Wednesday, December 4, 2013
The Education Law Center just issued a year-end round up of all the significant developments in school finance litigation for 2013. The Center indicates that the leading cases for the year are those out of Kansas and Washington. Cases in Arkansas, Connecticut, Florida, New York and Texas are nearing trial. California and Rhode Island have cases on appeal. South Carolina still awaits a decision from its supreme court and North Carolina is returning to the trial court, after a recent loss before its supreme court. More details on each here. Contrary to my worries a few years ago, the great recession slowed school finance litigation for a few years, but it did not end it. In fact, many courts and cases are pressing ahead and recapturing ground lost since 2008.
Monday, November 25, 2013
The American Association of School Administrators (AASA) has released a report detailing the unequal effects of federal budget cuts on public schools. While all schools and states have suffered cuts, the cuts have been relatively minimal in some places and enormous in others. Federal Money, for instance, only makes up 5.4% of New York State's education budget, while it makes up 24.8 in Mississippi. Yet, because much of federal money in based on poverty, there are districts within New York that are more seriously affected as well; the rest are almost entirely unaffected. In short, flat across the board cuts have very disparate effects on schools. AASA's map below shows this drastic unevenness. Interestingly, those cuts have been most heavily felt in the heart of Republican party territory, the southeast, due to its high levels of poverty. (You will notice other isolated areas of concentrated impact going west. This is due to native american populations, for which the government allots special funding.) This map also demonstrates why progressive funding of concentrated poverty should be a bi-partisan agenda in Congress, as Republican states stand to benefit the most, but it is not.
Thursday, November 14, 2013
School Funding Versus Major League Baseball: The Braves Get a New Stadium While Students Get Fewer Teachers
Cobb County schools in Georgia are being asked to tighten their belts to the tune of $86 million at the exact same time as the County is committing to cough up $450 million to build the Atlanta Braves a new baseball stadium. Of course, leaders claim the new stadium is good for taxpayers, while the superintendent of schools is warning of the risk at which schools are being place. The newly approved school budget includes five furlough days for all school district employees, the loss of 182 teachers through attrition and a smaller central administration staff. Just to keep the pain this mild, the district had to pull $41 million from its rainy day emergency funding reserves. In doing so, its reserves dwindle to a level that only amounts to one month's basic operating budget.
The stadium funds will not, of course, come directly out of the schools' budget. Georgia's schools are funded by a combination of state appropriations and local real estate taxes reserved solely for schools. Supportors of the stadium claim that it will be funded solely by a special tax on the businesses around the stadium, but skeptics point out that there are not many business in the area and certainly not enough to raise $450 million. In other words, regular taxpayers will likely foot much of the bill. Slice it and spin it any way you want. In the end, Cobb County's elected leaders can find money for a baseball stadium, but they cannot find money for its students. Seems odd given that an adequate education is mandated under the state constitution and baseball is but a past time.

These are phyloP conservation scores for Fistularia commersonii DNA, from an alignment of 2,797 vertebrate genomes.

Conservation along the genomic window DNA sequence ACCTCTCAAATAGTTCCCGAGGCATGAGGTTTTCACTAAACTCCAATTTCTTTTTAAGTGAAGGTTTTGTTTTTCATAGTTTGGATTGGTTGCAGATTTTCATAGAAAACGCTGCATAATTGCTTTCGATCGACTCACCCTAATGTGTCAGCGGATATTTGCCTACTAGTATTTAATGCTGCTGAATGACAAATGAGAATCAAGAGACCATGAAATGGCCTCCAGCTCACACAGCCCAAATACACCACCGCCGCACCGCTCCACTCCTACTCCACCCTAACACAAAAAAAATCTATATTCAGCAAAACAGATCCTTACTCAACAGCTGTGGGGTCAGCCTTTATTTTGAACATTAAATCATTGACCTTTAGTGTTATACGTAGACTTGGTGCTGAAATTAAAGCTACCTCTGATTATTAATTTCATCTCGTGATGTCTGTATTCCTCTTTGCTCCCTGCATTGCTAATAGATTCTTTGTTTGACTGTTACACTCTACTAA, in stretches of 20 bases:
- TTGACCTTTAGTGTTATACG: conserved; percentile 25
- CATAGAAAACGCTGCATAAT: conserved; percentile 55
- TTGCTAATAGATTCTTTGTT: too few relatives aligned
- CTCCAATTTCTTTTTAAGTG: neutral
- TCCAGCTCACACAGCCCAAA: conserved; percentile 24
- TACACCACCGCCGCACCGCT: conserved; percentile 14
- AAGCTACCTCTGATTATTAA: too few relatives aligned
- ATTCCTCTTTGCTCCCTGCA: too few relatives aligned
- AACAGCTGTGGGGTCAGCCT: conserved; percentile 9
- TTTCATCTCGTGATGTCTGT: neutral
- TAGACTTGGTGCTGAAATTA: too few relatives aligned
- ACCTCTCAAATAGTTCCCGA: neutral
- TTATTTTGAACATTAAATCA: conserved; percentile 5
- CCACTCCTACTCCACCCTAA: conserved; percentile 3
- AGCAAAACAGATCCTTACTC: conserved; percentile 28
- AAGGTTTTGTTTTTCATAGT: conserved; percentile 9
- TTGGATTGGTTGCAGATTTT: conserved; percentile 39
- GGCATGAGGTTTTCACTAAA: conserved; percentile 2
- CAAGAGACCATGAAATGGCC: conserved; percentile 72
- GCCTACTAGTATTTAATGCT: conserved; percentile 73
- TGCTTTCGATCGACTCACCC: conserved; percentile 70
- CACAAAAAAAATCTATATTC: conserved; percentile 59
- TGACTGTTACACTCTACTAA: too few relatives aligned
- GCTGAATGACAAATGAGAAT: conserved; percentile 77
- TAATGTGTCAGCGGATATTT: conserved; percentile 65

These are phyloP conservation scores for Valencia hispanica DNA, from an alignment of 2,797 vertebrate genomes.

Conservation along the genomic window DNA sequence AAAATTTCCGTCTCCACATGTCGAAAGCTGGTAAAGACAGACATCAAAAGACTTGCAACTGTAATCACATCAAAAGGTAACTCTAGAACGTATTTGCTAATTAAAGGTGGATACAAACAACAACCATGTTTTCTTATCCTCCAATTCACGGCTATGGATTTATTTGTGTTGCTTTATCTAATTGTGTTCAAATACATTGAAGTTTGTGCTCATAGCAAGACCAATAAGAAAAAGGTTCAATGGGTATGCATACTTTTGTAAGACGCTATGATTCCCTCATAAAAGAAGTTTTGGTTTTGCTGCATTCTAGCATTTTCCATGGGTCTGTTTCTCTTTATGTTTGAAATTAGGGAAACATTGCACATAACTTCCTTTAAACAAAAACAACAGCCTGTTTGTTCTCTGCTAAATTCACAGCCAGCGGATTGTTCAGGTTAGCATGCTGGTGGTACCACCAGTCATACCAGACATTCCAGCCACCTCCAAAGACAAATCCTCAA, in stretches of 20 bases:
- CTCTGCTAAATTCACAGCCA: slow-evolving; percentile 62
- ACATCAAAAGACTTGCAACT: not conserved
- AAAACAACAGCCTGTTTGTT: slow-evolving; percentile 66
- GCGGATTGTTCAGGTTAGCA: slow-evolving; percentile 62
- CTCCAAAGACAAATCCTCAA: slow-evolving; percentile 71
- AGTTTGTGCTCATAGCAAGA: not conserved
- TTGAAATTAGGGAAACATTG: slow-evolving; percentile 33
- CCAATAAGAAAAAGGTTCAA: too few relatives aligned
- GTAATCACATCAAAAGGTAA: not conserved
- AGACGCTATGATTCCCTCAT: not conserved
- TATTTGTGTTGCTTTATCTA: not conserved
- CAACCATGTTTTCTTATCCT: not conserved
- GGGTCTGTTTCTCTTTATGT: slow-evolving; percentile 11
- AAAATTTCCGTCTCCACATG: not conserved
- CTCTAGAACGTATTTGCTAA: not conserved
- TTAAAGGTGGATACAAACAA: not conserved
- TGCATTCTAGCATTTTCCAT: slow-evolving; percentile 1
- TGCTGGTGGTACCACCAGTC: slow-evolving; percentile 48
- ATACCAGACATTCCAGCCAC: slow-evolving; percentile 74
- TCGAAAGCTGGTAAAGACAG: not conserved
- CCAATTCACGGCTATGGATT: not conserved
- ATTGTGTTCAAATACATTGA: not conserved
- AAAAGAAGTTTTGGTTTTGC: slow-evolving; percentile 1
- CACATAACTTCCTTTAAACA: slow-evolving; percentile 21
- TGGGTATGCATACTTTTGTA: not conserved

Wednesday, November 13, 2013
A few commentators recently noticed how Los Angeles Unified School District (LAUSD) had changed the rules for distributing Title I funds (federal anti-poverty money). The major shift occurred when the district changed its standard for determining which schools are eligible to receive Title I money. Previously, a school had to enroll 40% low income students. In 2011, the requirement moved to 50%. As a result, about 24 schools in the district lost Title I funding. Commentators now claim that some schools were charterized or new charters sprung up because they could avoid this rule and seek other grants.
Getting to the bottom of the blame game and what is fair is difficult for the average observer because Title I's funding formulas are so complex. Title I money is distributed through no less than four formulas. Some factors are consistent across those formulas, but many key ones are not. (A full explanation of Title I's formulas is available here). For this post's purposes, it suffices to say that Congress sets one threshold for whether a district receives Title I funds, but once those funds get to the district, the district sets its own standards for which schools within the district receive funds. In other words, Congress funds districts, not schools. Districts fund schools.
Commentators, including Diane Ravitch, are blaming LAUSD and charter schools, which I can appreciate, because the district is the place where the effects are most directly controlled and felt. But the locus of the problem is that LAUSD is put in a compromised position of making tough choices between schools because Congress's has set such irrational standards for the distribution of funds to districts. As detailed in my article, The Congressional Failure to Enforce Equal Protection Through the Elementary and Secondary Education Act, Congress gives Title I funds to 90% of the school districts in the country because it sets the threshold for eligibility at a mere 2% in the county in which the district rests. Thus, LAUSD has fewer Title I dollars because Congress is sending money to places that do not have a poverty problem. Congress needs to bump up the eligibility requirements significantly and more heavily weight concentrated poverty in its future formulas.